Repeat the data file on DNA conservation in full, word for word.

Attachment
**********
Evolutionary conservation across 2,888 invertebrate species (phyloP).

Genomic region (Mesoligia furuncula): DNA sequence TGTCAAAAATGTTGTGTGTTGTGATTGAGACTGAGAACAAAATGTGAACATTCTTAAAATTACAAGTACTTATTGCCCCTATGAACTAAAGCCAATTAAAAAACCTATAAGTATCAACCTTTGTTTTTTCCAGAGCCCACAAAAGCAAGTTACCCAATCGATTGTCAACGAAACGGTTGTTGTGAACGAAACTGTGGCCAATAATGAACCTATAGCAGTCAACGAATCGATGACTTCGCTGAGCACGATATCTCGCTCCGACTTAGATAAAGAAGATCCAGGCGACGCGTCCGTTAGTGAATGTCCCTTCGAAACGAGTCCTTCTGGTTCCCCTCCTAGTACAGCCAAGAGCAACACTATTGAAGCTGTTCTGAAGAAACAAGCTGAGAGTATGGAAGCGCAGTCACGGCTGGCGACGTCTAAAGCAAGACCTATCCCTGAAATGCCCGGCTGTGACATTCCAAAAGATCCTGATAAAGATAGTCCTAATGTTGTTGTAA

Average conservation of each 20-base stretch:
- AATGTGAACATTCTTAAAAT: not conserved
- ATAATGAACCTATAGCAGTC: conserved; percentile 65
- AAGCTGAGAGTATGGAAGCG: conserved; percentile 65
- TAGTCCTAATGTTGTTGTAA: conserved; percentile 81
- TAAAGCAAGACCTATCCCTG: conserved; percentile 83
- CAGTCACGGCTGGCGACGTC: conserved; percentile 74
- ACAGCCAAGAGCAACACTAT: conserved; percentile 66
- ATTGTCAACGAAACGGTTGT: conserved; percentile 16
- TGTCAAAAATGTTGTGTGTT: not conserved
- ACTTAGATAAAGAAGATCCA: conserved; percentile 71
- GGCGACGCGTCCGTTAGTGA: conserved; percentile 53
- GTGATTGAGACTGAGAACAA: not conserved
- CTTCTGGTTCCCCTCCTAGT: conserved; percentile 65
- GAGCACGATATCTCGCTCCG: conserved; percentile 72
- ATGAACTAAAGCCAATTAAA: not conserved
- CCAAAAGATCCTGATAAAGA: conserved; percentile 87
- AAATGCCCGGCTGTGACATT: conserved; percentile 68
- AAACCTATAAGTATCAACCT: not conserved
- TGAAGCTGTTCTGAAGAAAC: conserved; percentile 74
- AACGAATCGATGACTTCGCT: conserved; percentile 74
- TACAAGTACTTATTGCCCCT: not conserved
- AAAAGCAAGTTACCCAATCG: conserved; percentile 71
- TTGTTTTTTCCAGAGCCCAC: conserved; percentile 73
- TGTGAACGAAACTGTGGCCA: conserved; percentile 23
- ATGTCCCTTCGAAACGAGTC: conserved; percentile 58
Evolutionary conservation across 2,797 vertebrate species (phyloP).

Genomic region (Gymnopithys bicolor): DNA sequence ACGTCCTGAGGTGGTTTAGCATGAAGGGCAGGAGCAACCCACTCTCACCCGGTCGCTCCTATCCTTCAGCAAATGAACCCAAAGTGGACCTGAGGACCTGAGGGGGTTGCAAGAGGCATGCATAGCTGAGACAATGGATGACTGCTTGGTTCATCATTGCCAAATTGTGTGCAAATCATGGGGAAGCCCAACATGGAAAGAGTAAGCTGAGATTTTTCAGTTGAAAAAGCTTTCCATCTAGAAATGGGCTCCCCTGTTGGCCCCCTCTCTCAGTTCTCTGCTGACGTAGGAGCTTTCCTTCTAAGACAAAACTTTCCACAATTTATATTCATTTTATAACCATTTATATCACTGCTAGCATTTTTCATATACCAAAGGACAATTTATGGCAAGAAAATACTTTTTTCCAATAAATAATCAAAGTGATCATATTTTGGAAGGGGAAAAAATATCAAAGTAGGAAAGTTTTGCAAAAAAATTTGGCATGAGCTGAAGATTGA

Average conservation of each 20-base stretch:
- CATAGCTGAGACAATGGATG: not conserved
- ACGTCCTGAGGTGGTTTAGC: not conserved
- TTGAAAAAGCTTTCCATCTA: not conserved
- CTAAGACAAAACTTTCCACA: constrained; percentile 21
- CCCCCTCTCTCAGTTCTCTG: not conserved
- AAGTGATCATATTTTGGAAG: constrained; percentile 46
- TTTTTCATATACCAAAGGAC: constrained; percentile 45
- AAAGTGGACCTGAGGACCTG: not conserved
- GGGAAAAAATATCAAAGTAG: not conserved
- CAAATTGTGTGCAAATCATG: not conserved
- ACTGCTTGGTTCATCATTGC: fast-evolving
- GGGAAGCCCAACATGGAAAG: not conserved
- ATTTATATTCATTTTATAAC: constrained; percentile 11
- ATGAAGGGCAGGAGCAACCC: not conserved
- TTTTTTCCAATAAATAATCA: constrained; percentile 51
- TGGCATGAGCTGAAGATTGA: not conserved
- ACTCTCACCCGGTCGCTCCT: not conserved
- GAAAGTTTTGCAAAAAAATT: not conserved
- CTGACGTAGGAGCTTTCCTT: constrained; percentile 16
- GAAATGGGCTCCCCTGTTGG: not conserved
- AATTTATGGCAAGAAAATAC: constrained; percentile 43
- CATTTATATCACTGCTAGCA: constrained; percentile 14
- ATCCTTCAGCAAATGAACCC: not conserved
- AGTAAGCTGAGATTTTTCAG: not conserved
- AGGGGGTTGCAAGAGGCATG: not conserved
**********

Evolutionary conservation across 2,888 invertebrate species (phyloP).

Genomic region (Mesoligia furuncula): DNA sequence TGTCAAAAATGTTGTGTGTTGTGATTGAGACTGAGAACAAAATGTGAACATTCTTAAAATTACAAGTACTTATTGCCCCTATGAACTAAAGCCAATTAAAAAACCTATAAGTATCAACCTTTGTTTTTTCCAGAGCCCACAAAAGCAAGTTACCCAATCGATTGTCAACGAAACGGTTGTTGTGAACGAAACTGTGGCCAATAATGAACCTATAGCAGTCAACGAATCGATGACTTCGCTGAGCACGATATCTCGCTCCGACTTAGATAAAGAAGATCCAGGCGACGCGTCCGTTAGTGAATGTCCCTTCGAAACGAGTCCTTCTGGTTCCCCTCCTAGTACAGCCAAGAGCAACACTATTGAAGCTGTTCTGAAGAAACAAGCTGAGAGTATGGAAGCGCAGTCACGGCTGGCGACGTCTAAAGCAAGACCTATCCCTGAAATGCCCGGCTGTGACATTCCAAAAGATCCTGATAAAGATAGTCCTAATGTTGTTGTAA

Average conservation of each 20-base stretch:
- AATGTGAACATTCTTAAAAT: not conserved
- ATAATGAACCTATAGCAGTC: conserved; percentile 65
- AAGCTGAGAGTATGGAAGCG: conserved; percentile 65
- TAGTCCTAATGTTGTTGTAA: conserved; percentile 81
- TAAAGCAAGACCTATCCCTG: conserved; percentile 83
- CAGTCACGGCTGGCGACGTC: conserved; percentile 74
- ACAGCCAAGAGCAACACTAT: conserved; percentile 66
- ATTGTCAACGAAACGGTTGT: conserved; percentile 16
- TGTCAAAAATGTTGTGTGTT: not conserved
- ACTTAGATAAAGAAGATCCA: conserved; percentile 71
- GGCGACGCGTCCGTTAGTGA: conserved; percentile 53
- GTGATTGAGACTGAGAACAA: not conserved
- CTTCTGGTTCCCCTCCTAGT: conserved; percentile 65
- GAGCACGATATCTCGCTCCG: conserved; percentile 72
- ATGAACTAAAGCCAATTAAA: not conserved
- CCAAAAGATCCTGATAAAGA: conserved; percentile 87
- AAATGCCCGGCTGTGACATT: conserved; percentile 68
- AAACCTATAAGTATCAACCT: not conserved
- TGAAGCTGTTCTGAAGAAAC: conserved; percentile 74
- AACGAATCGATGACTTCGCT: conserved; percentile 74
- TACAAGTACTTATTGCCCCT: not conserved
- AAAAGCAAGTTACCCAATCG: conserved; percentile 71
- TTGTTTTTTCCAGAGCCCAC: conserved; percentile 73
- TGTGAACGAAACTGTGGCCA: conserved; percentile 23
- ATGTCCCTTCGAAACGAGTC: conserved; percentile 58
Evolutionary conservation across 2,797 vertebrate species (phyloP).

Genomic region (Gymnopithys bicolor): DNA sequence ACGTCCTGAGGTGGTTTAGCATGAAGGGCAGGAGCAACCCACTCTCACCCGGTCGCTCCTATCCTTCAGCAAATGAACCCAAAGTGGACCTGAGGACCTGAGGGGGTTGCAAGAGGCATGCATAGCTGAGACAATGGATGACTGCTTGGTTCATCATTGCCAAATTGTGTGCAAATCATGGGGAAGCCCAACATGGAAAGAGTAAGCTGAGATTTTTCAGTTGAAAAAGCTTTCCATCTAGAAATGGGCTCCCCTGTTGGCCCCCTCTCTCAGTTCTCTGCTGACGTAGGAGCTTTCCTTCTAAGACAAAACTTTCCACAATTTATATTCATTTTATAACCATTTATATCACTGCTAGCATTTTTCATATACCAAAGGACAATTTATGGCAAGAAAATACTTTTTTCCAATAAATAATCAAAGTGATCATATTTTGGAAGGGGAAAAAATATCAAAGTAGGAAAGTTTTGCAAAAAAATTTGGCATGAGCTGAAGATTGA

Average conservation of each 20-base stretch:
- CATAGCTGAGACAATGGATG: not conserved
- ACGTCCTGAGGTGGTTTAGC: not conserved
- TTGAAAAAGCTTTCCATCTA: not conserved
- CTAAGACAAAACTTTCCACA: constrained; percentile 21
- CCCCCTCTCTCAGTTCTCTG: not conserved
- AAGTGATCATATTTTGGAAG: constrained; percentile 46
- TTTTTCATATACCAAAGGAC: constrained; percentile 45
- AAAGTGGACCTGAGGACCTG: not conserved
- GGGAAAAAATATCAAAGTAG: not conserved
- CAAATTGTGTGCAAATCATG: not conserved
- ACTGCTTGGTTCATCATTGC: fast-evolving
- GGGAAGCCCAACATGGAAAG: not conserved
- ATTTATATTCATTTTATAAC: constrained; percentile 11
- ATGAAGGGCAGGAGCAACCC: not conserved
- TTTTTTCCAATAAATAATCA: constrained; percentile 51
- TGGCATGAGCTGAAGATTGA: not conserved
- ACTCTCACCCGGTCGCTCCT: not conserved
- GAAAGTTTTGCAAAAAAATT: not conserved
- CTGACGTAGGAGCTTTCCTT: constrained; percentile 16
- GAAATGGGCTCCCCTGTTGG: not conserved
- AATTTATGGCAAGAAAATAC: constrained; percentile 43
- CATTTATATCACTGCTAGCA: constrained; percentile 14
- ATCCTTCAGCAAATGAACCC: not conserved
- AGTAAGCTGAGATTTTTCAG: not conserved
- AGGGGGTTGCAAGAGGCATG: not conserved